# When Is A Profit, A Profit? 2 (Success Series)

BarroMetrics Views: When Is A Profit, A Profit? 2 (Success Series)

In the last issue, I considered the question: when do we add profits to capital? When do we deduct losses from capital? I introduced Ryan Jones’ approach.

(An aside.

Speaking of Ryan Jones, he has a sale on for his course starting Tuesday, April 19 and running for two days: see Fixed Ratio on Tuesday.

His course is normally USD 797.00; on the sale, his price will be, USD 197.00. And ‘no’ to those who will ask, “I am not receiving a fee for referring the course’. In fact, Ryan does not even know I have mentioned the saving).

Turning back to my subject……

Ryan’s approach does not suit me. I prefer to use another method – not better, just one with which I am more comfortable. My take requires we know:

1. Number of historical consecutive losses
2. Avg consecutive losses
3. Loss Rate
4. Population Size
5. Avg pa return on capital (Avg ROI)

Let’s take my trading. Taking my trading results since 1990 (when I began the private limited partnership fund), we have the following results:

• Historical consecutive losses: 16
• Avg Consecutive losses: 4
• Loss Rate: .485
• Avg pa return on capital:  27.63%

Firstly, the data allows me to calculate the theoretical consecutive loss: 10.64 (say 11). So, I would not consider the consecutive loss sequence of 16 as an outlier. (If I did, I would need to reassess the data. For example does the data show a period of extraordinary losses?) With a run of 16 losses, if I risk 2% per trade, I’d risk a loss of 32%. Since my average profit is only 27.63%, I am not prepared to run that risk.

What if I risked 1%? My possible loss would be 16%. Still a little high – I am aiming for a risk of around 50% of average ROI (14%). So, I’d bring down the risk per trade to around 0.90% which I find an acceptable risk; I treat the 0.9% as my ‘normal’ size.

Secondly, when to add to capital? I’d add on any increase above 50% of average ROI = 14%. And finally, when to subtract losses from capital? I’d subtract losses whenever I’d lose 50% of the increased value (i.e. 50% of 14 = 7%).

So far we have determined what I would consider ‘normal size.’ I have one more step to determine my position size for the current trade: I have to decide whether my trading is currently in Ebb, Flow or Normal State.

More on this tomorrow.

## 10 thoughts on “When Is A Profit, A Profit? 2 (Success Series)”

1. ray says:

Apologies if you have posted comments.

We migrated to a new platform. In the move, we lost your comments Do please post again.

Thanks

ray

2. chrisj says:

re
“5.Avg pa return on capital”

I would like to confirm my understanding of your post.

By capital you mean the \$ amount that you are basing your return calculation on at any given time and the \$amount used for position sizing calc as opposed to the actual account balance.

For example, the actual account balance could be \$107,115 but the “capital” figure being used for position sizing and return on capital calculation might be \$102,150.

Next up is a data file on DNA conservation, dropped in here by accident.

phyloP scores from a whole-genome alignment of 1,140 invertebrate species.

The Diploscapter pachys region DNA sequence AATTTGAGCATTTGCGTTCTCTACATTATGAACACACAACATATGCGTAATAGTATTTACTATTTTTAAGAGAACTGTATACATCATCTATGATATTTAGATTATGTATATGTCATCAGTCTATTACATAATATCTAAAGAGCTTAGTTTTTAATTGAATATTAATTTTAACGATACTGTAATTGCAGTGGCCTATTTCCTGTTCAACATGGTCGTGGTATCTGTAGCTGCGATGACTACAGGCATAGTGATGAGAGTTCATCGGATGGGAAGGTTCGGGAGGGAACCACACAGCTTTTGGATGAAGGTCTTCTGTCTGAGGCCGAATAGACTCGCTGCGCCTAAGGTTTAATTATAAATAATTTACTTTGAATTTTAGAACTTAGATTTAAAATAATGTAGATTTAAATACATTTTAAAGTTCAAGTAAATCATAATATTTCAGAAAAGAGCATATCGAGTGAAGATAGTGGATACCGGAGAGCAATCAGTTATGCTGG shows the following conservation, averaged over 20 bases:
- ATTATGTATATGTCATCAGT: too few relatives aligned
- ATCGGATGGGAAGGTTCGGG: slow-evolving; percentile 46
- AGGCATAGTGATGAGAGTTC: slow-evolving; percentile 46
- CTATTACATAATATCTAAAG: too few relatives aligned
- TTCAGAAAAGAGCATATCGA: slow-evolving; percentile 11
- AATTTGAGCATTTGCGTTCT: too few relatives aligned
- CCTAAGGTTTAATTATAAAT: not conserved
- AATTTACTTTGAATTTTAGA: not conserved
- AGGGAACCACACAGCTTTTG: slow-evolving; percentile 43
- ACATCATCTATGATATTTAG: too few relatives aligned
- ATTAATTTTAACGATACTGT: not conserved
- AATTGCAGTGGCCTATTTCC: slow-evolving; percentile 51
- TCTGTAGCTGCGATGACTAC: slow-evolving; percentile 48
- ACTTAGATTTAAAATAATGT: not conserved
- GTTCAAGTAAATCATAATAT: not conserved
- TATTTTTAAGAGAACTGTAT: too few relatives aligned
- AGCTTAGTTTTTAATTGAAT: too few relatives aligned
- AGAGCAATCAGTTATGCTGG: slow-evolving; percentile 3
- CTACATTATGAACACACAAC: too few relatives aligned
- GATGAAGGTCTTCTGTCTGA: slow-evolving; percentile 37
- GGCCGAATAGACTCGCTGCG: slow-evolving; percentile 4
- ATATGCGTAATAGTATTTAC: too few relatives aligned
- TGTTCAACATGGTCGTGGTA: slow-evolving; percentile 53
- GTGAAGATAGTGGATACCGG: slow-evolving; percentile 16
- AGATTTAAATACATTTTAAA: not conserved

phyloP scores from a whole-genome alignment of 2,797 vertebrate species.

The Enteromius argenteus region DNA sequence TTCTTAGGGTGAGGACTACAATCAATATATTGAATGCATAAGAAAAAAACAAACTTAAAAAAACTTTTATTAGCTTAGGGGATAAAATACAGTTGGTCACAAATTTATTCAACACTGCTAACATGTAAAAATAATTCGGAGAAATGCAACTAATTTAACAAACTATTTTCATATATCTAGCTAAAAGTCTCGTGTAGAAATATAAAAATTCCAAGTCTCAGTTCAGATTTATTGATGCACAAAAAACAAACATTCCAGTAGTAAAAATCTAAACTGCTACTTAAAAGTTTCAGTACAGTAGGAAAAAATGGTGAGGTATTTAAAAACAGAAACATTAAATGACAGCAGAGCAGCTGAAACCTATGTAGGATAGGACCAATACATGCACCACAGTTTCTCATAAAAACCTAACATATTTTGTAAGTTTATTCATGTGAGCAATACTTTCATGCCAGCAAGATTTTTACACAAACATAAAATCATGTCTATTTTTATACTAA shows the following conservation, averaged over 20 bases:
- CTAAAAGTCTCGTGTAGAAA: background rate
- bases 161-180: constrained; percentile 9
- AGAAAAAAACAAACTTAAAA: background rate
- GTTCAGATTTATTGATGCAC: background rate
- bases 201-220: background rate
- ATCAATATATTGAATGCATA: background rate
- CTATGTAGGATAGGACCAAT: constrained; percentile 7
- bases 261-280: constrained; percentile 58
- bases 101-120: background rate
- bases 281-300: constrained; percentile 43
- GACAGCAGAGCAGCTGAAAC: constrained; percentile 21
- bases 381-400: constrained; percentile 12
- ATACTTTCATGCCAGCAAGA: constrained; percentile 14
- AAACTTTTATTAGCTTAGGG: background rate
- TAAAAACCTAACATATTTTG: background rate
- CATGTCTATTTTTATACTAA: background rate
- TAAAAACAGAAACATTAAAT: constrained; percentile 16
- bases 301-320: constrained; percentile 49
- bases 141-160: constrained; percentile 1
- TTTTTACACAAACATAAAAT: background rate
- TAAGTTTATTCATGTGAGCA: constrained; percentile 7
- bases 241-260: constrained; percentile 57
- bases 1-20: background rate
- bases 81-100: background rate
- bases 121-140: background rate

3. chrisj says:

Re

“Firstly, the data allows me to calculate the theoretical consecutive loss: 10.64 (say 11)”.

How was that calculated?

4. ray says:

Hi Chris

Best explain by way of example.

Let’s say I start with \$100,000.00 – that’s my capital. I make \$8,000.00. That’s less than 14% so, my capital is still \$100,000.00.

If I now lose 7% of \$100,000.00, I reduce my capital
to \$93,000.00. The \$8,000.00 is held in reserve as it were. I would now need to increase my \$93,000.00 by 14% (including the \$8,000.00) to add profits to the \$93,000.00

But, let’s then say instead of losing, I make another S7,000.00. I’d this profit to the \$8,0000.00. I have now made 15%. So, I add the \$15,000.00 to \$100,000.00.

I know have \$115,000.00 as my capital base.

5. chrisj says:

Thanks Ray.

Perfectly clear.

6. ray says:

chrij posted this comment. I approved it but the post has not published:

““chrisj said, in April 19th, 2016 at 7:33 am
Re
“Firstly, the data allows me to calculate the theoretical consecutive loss: 10.64 (say 11)”.
How was that calculated?”

Hi Chris

The formula I use:

(log of runs)/(-log(winRate)

7. chrisj says:

Can you provide a working example using the stats in your original post as inputs to the formula.

8. ray says:

Hi Chris

I’ll try – all I can do is give you some inputs, Excel does the rest for me.

Let’s say my population is 2210 and my loss rate is .485. The formula I use is:

(log of runs)/(-log(loss rate) = longest losing streak.

The quotient gives an occurrence of 11.

I have seen another formula: (log(1-DC)/log(1-PW)

Where DC = Confidence Level (usually .99). The result gives an occurrence of 7 where the LossRate is .485.

I prefer to use the first formula.

A Google search will throw up probability calculators. I usually don’t use them unless they disclose the formula they are using.

9. chrisj says:

For any one else who may have gotten confused this may help.

(log of runs)/(-log(winRate)

Later corrected to:

(log of runs)/(-log(loss rate)

i.e. loss rate.

I did a little spreadsheet and with the revised formula I get the same result as in Ray’s original post.

I will send my spreadsheet to Ray so he can upload it as an attachment if he is okay with doing so.

Chris

1. ray says:

Hi Chris

Thanks.